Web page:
In today’s digital age, personal brands are becoming increasingly important. From social media influencers to celebrities, the way they talk or present themselves to the world can have a big impact on their fame, success, and recognition. But what about the most recognisable part of their personal brand – their face? Can it get trademark protection? The answer is surprisingly unclear.
Trademark law is a great tool for protecting various aspects of brands that are based on real people and personalities. In fact, many of the world’s biggest brands are based on people, like Gucci, Kellogg’s, McDonald’s, and Ford.
Here are some examples of how their brands can be protected:
Name: Gucci (EU trademark No. 000121988)
Signature: (EU trademark No. 004853545)
Celebration: (EU trademark No. 017157355)
Nick name or abbreviation: CR7 (EU trademark No. 015359094)
Catch phrase: Let’s get ready to rumble (International trademark No. 1679318)
While these are perhaps obvious ways to protect a celebrity’s brand, the often most recognisable aspect is missing: the facial appearance of the celebrity. If a name can be a trademark (as it obviously can), how about a face?
In 2017 a Dutch model Maartje Verhoef applied for a trademark consisting of a photograph of her face. The application was originally rejected on the grounds that it was a banal true-to-life representation of a face of a woman, and that it would not be perceived to indicate the commercial source of the products the application covered. The application was also partly rejected for being descriptive, on the basis that the image represented the category of whom the products were intended, namely women. It was also stated that the heads of women are commonly portrayed in various products, and they are not considered indicators of the commercial source. In other words, images of faces are perceived as merely ornamental.
The EUIPO’s Board of Appeal reversed the decision saying the following: “A photo of a person’s face, in the form of a passport photo, is a unique representation of that person, including his/her specific external features. Besides elements including a person’s first name and last name, a depiction of a person’s face in the form of a passport photo serves to identify that person and therefore to distinguish him/her from others”.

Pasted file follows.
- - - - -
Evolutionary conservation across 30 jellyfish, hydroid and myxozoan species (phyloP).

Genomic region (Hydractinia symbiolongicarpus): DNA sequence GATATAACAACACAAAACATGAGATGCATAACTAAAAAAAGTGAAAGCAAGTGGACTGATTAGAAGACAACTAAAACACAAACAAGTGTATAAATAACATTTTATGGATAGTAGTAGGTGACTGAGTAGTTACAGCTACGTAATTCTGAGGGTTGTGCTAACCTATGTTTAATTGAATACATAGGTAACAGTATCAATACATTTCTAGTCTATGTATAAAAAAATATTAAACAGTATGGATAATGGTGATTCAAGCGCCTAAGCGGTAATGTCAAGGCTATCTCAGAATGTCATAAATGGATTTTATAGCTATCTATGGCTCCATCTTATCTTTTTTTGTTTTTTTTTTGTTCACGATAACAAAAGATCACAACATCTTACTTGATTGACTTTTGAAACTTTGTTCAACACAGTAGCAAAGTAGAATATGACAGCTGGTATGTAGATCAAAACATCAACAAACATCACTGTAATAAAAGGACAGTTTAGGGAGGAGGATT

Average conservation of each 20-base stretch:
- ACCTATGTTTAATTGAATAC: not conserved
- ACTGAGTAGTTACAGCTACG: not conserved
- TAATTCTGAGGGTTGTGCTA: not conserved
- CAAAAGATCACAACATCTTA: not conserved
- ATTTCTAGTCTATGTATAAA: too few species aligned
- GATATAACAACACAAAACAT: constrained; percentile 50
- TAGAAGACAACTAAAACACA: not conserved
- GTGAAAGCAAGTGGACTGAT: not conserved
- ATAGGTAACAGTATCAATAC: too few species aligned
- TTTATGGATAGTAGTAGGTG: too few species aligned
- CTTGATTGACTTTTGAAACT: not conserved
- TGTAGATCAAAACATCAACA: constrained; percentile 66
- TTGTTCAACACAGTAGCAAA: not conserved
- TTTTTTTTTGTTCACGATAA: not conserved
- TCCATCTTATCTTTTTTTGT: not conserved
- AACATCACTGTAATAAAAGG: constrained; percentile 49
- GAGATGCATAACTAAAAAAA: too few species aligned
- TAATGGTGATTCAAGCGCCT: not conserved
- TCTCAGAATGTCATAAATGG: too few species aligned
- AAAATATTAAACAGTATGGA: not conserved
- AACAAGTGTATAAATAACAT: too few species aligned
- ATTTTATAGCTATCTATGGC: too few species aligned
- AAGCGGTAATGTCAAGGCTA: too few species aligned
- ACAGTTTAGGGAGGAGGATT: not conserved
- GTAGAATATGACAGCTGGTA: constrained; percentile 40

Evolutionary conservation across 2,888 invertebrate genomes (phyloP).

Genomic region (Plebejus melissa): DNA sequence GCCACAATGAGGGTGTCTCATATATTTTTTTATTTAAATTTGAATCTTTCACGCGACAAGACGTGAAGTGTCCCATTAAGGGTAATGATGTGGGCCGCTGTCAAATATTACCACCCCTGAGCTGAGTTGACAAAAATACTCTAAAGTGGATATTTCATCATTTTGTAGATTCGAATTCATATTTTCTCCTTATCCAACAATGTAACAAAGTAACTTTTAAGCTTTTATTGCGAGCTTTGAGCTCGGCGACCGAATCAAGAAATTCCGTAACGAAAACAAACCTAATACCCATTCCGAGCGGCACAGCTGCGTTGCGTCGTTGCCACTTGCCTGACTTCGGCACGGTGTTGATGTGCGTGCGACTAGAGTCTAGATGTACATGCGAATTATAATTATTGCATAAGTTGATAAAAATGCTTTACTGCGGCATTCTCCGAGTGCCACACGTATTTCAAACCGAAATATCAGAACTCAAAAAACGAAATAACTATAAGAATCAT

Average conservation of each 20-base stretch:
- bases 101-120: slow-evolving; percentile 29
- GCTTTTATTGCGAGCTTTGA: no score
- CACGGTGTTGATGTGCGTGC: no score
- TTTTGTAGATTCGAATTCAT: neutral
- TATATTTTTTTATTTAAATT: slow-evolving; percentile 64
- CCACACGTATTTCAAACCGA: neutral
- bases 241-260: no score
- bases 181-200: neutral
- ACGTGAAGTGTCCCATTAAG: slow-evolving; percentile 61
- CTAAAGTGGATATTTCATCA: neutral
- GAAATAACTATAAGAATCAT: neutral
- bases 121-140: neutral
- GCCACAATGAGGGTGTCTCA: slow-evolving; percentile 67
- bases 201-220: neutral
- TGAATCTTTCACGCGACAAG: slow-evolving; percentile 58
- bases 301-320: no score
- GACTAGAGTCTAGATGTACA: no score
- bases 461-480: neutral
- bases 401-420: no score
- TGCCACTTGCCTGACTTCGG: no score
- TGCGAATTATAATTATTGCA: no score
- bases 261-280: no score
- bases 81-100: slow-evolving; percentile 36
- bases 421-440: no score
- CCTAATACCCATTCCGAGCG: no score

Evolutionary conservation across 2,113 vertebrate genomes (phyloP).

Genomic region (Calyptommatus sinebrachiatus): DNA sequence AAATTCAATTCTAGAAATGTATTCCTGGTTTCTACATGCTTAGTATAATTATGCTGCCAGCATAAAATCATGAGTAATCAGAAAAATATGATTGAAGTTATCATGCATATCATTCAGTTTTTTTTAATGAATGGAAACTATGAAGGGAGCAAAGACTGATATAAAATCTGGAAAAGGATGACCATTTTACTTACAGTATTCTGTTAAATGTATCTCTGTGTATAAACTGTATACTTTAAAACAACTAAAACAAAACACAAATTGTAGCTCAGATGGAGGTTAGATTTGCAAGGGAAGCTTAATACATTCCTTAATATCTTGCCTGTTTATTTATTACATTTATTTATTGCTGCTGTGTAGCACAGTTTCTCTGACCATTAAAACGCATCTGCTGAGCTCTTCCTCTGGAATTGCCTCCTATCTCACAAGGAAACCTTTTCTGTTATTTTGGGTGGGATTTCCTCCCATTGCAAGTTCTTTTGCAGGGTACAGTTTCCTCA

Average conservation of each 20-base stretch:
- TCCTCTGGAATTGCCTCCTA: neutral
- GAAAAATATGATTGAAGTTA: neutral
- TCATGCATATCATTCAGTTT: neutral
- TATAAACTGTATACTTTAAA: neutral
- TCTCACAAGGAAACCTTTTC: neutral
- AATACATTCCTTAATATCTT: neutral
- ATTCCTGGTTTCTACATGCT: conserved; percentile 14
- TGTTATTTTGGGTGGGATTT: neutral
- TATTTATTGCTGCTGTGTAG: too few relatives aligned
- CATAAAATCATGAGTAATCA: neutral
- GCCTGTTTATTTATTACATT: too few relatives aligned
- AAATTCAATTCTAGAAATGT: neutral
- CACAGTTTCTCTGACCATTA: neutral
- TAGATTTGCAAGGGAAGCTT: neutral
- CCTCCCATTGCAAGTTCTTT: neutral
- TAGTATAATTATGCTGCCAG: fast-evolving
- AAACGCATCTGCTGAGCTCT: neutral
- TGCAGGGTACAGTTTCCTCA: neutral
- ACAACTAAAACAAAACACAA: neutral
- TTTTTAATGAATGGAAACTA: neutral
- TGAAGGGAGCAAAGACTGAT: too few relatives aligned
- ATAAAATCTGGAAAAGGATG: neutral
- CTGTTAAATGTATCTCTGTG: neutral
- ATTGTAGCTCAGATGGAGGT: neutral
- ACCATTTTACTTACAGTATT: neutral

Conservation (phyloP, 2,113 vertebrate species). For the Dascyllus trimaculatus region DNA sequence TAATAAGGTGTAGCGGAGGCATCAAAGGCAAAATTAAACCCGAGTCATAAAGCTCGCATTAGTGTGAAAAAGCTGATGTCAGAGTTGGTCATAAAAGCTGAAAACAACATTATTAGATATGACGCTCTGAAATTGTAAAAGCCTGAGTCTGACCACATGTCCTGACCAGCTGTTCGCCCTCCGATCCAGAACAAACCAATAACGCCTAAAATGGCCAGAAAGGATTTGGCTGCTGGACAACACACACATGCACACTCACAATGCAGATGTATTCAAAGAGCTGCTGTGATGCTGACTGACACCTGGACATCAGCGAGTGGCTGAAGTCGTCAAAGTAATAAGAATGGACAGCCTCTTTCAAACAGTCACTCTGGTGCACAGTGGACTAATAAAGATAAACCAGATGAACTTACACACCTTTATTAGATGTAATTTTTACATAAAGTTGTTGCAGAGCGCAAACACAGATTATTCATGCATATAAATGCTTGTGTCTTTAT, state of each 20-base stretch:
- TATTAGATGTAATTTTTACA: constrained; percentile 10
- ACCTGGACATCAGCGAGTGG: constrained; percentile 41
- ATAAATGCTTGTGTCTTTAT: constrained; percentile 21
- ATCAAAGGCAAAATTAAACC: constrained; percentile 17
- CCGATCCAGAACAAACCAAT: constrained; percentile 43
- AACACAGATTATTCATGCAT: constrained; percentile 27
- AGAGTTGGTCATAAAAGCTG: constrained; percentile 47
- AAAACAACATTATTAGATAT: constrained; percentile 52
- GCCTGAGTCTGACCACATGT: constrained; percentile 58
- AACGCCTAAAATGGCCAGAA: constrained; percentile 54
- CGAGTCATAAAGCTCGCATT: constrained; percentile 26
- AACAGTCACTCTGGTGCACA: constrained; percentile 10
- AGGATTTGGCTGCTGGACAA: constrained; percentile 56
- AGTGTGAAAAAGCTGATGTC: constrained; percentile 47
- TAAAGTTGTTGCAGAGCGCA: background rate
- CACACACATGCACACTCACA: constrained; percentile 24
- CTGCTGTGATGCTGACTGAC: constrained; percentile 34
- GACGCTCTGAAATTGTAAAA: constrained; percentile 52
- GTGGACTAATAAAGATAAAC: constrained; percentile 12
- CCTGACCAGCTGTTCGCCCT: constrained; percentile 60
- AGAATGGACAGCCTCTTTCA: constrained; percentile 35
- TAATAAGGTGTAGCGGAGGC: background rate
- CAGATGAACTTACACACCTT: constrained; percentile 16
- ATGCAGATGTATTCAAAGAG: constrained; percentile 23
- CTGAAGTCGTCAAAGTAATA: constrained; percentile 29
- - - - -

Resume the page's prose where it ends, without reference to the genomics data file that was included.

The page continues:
The EUIPO’s Board of Appeal has also accepted the portraits of models Yasmin Wijnaldum and Rozanne Verduin as trademarks. These were also first rejected by the examiners of EUIPO. This seems to end the matter.
While the Board of Appeal has accepted portraits of people as distinctive trademarks, later EUIPO practice makes things much more complicated. This is surprising because the examiners of EUIPO are supposed to follow the practice of the Board of Appeal.
In a string of recent decisions showing an image of famous persons, the EUIPO has held that there are many relevant considerations when examining the distinctiveness of a portrait:
- category of goods and services. It may be that for certain goods facial images can be perceived as more distinctive than for others. This is because buying habits vary across different types of products, the awareness of the relevant target group can be different, and in some products images of faces are used descriptively as ornaments.
- uniqueness and distinctiveness are different concepts. Even if every face is unique, it does not mean that this makes them distinctive. Recognizing two faces as different is not the same as distinguishing them by their different commercial origin.
- the face of a person must have gained fame in order to be seen as a trademark. Otherwise, it’s just a “face in the crowd” without any origin-indicating function.